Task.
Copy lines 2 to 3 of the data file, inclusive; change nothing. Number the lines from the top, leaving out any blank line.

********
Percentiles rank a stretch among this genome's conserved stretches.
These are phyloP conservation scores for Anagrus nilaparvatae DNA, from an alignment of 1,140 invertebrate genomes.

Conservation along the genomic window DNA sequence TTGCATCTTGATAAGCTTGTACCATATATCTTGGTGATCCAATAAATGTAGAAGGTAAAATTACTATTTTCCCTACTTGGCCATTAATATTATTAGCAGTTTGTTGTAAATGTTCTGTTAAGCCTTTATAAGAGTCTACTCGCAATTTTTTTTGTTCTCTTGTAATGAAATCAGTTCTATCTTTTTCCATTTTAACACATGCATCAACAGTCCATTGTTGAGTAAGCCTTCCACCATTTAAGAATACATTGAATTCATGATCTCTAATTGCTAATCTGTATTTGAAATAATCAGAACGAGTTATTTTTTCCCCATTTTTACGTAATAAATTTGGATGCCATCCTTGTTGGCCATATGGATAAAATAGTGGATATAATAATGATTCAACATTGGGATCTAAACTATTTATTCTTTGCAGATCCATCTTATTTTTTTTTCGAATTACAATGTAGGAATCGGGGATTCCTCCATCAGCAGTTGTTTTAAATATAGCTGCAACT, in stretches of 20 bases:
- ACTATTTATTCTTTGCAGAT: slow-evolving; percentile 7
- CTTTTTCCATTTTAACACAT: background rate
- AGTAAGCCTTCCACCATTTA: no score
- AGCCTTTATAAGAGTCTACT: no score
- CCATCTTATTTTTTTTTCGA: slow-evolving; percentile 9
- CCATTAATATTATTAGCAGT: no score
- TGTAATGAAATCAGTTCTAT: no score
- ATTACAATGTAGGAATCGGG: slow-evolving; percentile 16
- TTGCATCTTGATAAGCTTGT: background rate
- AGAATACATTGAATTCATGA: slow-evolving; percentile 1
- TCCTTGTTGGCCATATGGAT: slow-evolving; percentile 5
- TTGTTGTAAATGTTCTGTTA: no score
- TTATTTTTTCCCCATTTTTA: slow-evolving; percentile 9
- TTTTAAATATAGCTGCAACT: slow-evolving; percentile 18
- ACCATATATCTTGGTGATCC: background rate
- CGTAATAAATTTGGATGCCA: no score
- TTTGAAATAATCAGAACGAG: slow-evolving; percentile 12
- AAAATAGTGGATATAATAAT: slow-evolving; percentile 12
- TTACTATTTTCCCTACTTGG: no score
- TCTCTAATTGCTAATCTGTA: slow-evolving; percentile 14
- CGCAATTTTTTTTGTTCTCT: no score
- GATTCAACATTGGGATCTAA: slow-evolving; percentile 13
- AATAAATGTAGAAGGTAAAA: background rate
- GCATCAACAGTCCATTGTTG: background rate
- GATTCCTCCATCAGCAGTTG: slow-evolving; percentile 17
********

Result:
These are phyloP conservation scores for Anagrus nilaparvatae DNA, from an alignment of 1,140 invertebrate genomes.

Conservation along the genomic window DNA sequence TTGCATCTTGATAAGCTTGTACCATATATCTTGGTGATCCAATAAATGTAGAAGGTAAAATTACTATTTTCCCTACTTGGCCATTAATATTATTAGCAGTTTGTTGTAAATGTTCTGTTAAGCCTTTATAAGAGTCTACTCGCAATTTTTTTTGTTCTCTTGTAATGAAATCAGTTCTATCTTTTTCCATTTTAACACATGCATCAACAGTCCATTGTTGAGTAAGCCTTCCACCATTTAAGAATACATTGAATTCATGATCTCTAATTGCTAATCTGTATTTGAAATAATCAGAACGAGTTATTTTTTCCCCATTTTTACGTAATAAATTTGGATGCCATCCTTGTTGGCCATATGGATAAAATAGTGGATATAATAATGATTCAACATTGGGATCTAAACTATTTATTCTTTGCAGATCCATCTTATTTTTTTTTCGAATTACAATGTAGGAATCGGGGATTCCTCCATCAGCAGTTGTTTTAAATATAGCTGCAACT, in stretches of 20 bases: